I Vetta Corsalite 2-3 Price £29.95. As above but with a lycra covering in place ofthe plastic. This helmet is just as safe, while having the advantage ofbeing lighter.

I Vetta Bambino Price £24.95. A child‘s safety helmet which conforms to the most stringent safety standards.

I Trek Ultralite USA Price £39.95. A well designed helmet from the USA featuring air-flow channels to keep the head cool. Maybe not as supremely stylish as the Italian Vettas and Gyros.

I Trek Micro-lite 2000 Price £49.95. A microshell which offers extra protection around the nape of the neck. and is lighter than its similarly priced competitors.

I Gyro Price £60—£70. The Nike Air ofcycling helmets. They are very safe but no more so than anything else. Preferred by the professionals and possiblya little lighter and . cooler than other helmets. but really you are paying for the name.

)Run of the _’hill

Love them or hate them, you’d be hard-

put to deny that mountain bikes have , done a lot to polish up cycling’s once

ma-élrather worthy reputation. Mountain biking is sexy, hi-tech, even macho;

now you can throw away the bicycle clips and pour yourself into slinky Lycra shorts which caress every perfectly-toned bulge of muscle. Lindsay McDermid, from mountain bike specialists the Edinburgh Bicycle Co-op, agrees that the advent of these adult-size BMXs has given the sport a welcome boost. ‘Traditionally, cycling didn’t have a particularly glamorous image, and now suddenly it’s all bright colours, it’s healthy, the image is much younger- I think mountain bikes add

. the element of fashion which was

missing.’ You do get the impression that some

i people buy mountain bikes purely ; because they're trendy—cruising

around on their Hard Rock or Muddy Fox machine wearing all the day-glo gear is simply another chance to pose. Lindsay McDermid agrees, but sees

i this as a minority element. ‘With any

new sport there will be some people who treat it like a fashion accessory,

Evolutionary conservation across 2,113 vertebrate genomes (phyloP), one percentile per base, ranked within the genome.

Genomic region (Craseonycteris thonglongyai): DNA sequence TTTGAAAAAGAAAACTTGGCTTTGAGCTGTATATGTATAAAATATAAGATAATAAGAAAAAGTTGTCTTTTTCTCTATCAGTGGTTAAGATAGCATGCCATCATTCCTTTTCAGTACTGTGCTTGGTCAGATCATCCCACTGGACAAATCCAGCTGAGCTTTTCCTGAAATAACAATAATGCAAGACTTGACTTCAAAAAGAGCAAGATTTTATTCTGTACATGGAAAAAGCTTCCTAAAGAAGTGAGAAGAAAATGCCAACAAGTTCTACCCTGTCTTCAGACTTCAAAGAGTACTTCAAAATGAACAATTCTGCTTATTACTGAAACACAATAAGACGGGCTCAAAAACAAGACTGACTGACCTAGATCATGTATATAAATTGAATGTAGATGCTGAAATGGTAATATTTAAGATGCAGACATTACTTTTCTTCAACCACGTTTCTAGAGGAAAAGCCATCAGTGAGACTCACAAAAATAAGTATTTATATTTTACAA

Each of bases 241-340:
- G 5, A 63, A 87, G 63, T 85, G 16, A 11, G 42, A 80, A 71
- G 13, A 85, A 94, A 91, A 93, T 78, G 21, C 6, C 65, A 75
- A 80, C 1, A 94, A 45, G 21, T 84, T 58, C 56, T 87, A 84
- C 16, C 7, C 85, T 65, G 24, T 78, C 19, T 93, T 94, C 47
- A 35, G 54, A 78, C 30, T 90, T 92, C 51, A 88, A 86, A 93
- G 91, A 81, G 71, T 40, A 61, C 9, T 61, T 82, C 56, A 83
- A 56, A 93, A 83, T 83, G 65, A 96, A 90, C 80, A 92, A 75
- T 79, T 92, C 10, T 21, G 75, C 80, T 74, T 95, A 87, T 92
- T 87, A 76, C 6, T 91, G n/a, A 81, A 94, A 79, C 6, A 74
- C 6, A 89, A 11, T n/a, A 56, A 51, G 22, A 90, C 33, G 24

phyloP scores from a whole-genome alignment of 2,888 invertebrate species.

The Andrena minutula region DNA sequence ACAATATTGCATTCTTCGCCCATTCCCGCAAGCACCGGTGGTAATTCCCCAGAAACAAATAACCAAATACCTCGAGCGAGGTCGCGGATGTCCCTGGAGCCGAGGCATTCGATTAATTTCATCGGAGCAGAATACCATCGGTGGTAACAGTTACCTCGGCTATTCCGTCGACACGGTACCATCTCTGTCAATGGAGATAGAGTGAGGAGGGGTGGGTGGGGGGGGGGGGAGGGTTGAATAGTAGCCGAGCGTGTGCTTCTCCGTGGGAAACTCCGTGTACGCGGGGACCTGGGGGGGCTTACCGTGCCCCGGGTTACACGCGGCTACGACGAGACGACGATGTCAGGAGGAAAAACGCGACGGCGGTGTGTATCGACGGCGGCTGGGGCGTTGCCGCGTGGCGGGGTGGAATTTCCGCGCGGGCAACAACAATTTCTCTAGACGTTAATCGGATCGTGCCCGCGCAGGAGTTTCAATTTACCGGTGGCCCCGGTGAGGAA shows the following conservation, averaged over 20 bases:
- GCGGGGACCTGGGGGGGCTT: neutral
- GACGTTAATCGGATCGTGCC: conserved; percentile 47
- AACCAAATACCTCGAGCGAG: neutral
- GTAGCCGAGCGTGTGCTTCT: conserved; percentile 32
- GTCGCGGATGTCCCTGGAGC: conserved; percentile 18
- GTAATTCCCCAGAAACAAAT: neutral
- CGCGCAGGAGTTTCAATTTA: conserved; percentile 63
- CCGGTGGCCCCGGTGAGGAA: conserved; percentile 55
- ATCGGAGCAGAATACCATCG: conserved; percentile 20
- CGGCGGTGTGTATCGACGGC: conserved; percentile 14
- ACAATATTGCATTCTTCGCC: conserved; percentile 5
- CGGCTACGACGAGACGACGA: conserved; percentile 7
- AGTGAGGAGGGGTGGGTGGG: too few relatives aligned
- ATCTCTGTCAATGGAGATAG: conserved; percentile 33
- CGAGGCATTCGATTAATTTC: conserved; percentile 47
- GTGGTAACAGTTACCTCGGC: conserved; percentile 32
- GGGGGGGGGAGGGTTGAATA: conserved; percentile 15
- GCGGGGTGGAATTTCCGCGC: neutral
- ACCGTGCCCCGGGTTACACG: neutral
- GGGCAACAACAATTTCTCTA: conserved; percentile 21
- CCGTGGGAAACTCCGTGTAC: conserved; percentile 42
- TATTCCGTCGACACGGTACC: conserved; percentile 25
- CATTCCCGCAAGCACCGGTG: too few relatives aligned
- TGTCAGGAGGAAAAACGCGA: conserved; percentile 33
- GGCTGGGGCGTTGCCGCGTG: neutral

Mountain biking: threatt Glen Coe?

but I don't see mountain bikes as a passing phase. Apart from anything else, it’s different from buying clothes or a record because of the amount of money involved - you don't go and

1 spend hundreds of pounds on a bike

just because it’s lashionable this

; week.’

And mountain bikes can certainly be expensive—the Bicycle Co-op’s range starts at a relatively modest £179.95, but goes up to a Cannondale model with ‘elevated oil-damped suspension


a cool £1800. However, as Neil MacDonald, oi Glasgow Cycle Campaign, points out, it's all relative. ‘21000 fora bike might seem expensive, but it’s nothing compared to a car. Also, that bike will be beautifully made and will last forever, whereas

even a £5000 carwill be a piece of l” junk.‘

While many people invest in mountain bikes because they are ideal


for urban cycling, particularly in hilly cities like Glasgow and Edinburgh, the potential for off-road cycling is also a major part of theirappeal. it’s an

exciting, adventurous way to see the : countryside, and many climbers are

taking to two wheels as a way to get to

i and from climbing areas more easily. The encroachment of bikes on to

walkers’ territory has caused a certain amount of friction, however, with

hikers’ organisations claiming that ' mountain bikers destroy the peace of the countryside, are a threat to walkers

and are eroding mountain paths. Jim Riach, of the Scottish Cyclists’ Union, sees it as a question of getting

3 the balance right. ‘The potential for conflict always exists between two user

groups of a particular area - like on

: waterways between anglers and

canoeists but i think the problems between walkers and mountain bikers tend to be more perceived than actual. If you consult with landowners, managers and walkers’ organisations when you’re devising routes or competition courses, they generally don’t see many problems. As far as erosion goes, anyone using a path, on tool or on a bike, can cause erosion, but mountain bikers tend to use the higher standard paths - forest trails or forestry roads, which are already used by landrovers and other vehicles anyway, because it’s much harder to cycle on very steep, narrow, or muddy

l paths.'(SueWilson)